person who publicly helps or gives credibility to a person or organization without disclosing that they have a close relationship with the person or organization

A shill may also be called a 'plant' or a stooge. They are people, usually paid, who promote something. They pretend to be independent.

Shills publicly help or give credibility to a person or organization with which they have a private relationship. Shills operate in media, journalism, marketing, confidence games, or other businesses. A shill may also discredit opponents or critics of their client [1] by character assassination or other means.

Usually, shill refers to someone who purposely gives onlookers, or marks, the impression of an enthusiastic customer. They pretend independence of the seller, marketer or con artist, for whom they are secretly working.

The shill works for the man who does the tricks to extract money from the onlookers. The tricks can be as basic as a street three-shell game,[2] or as complex as a massive stock exchange fraud. All it takes is someone who looks like a fellow player to show big appreciation of the seller's product.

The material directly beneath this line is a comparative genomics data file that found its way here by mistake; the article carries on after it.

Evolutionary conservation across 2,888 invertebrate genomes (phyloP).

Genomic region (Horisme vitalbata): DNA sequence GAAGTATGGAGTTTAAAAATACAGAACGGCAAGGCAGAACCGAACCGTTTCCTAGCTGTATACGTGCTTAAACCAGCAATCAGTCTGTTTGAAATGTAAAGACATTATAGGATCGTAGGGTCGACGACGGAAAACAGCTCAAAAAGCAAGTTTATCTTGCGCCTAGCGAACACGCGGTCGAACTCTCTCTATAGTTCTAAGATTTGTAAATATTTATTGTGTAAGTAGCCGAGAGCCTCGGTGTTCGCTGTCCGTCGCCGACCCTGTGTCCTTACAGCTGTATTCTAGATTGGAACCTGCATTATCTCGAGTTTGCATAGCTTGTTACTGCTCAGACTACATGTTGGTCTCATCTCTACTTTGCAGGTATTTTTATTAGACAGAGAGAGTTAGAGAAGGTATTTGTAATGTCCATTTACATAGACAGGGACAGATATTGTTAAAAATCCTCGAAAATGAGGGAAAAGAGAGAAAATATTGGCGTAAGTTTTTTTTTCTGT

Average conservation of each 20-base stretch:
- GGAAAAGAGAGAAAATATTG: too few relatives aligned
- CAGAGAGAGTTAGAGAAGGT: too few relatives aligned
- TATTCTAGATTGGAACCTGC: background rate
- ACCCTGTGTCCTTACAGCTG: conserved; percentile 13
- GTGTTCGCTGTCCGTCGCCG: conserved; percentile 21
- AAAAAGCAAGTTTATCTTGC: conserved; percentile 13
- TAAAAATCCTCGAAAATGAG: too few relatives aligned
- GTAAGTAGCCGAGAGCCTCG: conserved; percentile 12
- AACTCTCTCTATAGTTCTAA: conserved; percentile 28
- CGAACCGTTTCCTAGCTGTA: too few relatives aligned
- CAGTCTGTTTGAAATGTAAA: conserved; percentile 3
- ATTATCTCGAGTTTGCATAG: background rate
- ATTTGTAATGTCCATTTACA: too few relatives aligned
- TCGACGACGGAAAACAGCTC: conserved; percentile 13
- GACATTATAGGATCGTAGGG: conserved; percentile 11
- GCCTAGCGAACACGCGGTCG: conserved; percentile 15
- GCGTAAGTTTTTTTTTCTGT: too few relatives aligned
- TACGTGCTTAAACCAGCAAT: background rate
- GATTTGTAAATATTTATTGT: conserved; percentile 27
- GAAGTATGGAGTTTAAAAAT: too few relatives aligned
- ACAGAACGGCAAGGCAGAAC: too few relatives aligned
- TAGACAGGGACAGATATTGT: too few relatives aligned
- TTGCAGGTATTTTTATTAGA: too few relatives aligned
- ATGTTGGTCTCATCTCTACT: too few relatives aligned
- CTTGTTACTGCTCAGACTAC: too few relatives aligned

The shill and his client ("the man") rely on crowd psychology to encourage other onlookers or audience members to do business with the seller or accept the ideas they are promoting. With a big audience, such as a magician's show or a political rally, people are often placed in the audience. Then the shill is called a plant or stooge.

What the shill does is similar or identical to what advertising and public relations do. However, it is more obvious that the latter have a vested interest because everyone knows they are being paid for their work. Another place for shilling is auctions.[3]

  1. Client: person or organization in which they have a vested interest
  2. Price, Paul 2001. The real work: essential sleight of hand for street operators.
  3. Whitworth, Dan (July 5, 2010). "Man fined over fake eBay auctions". BBC.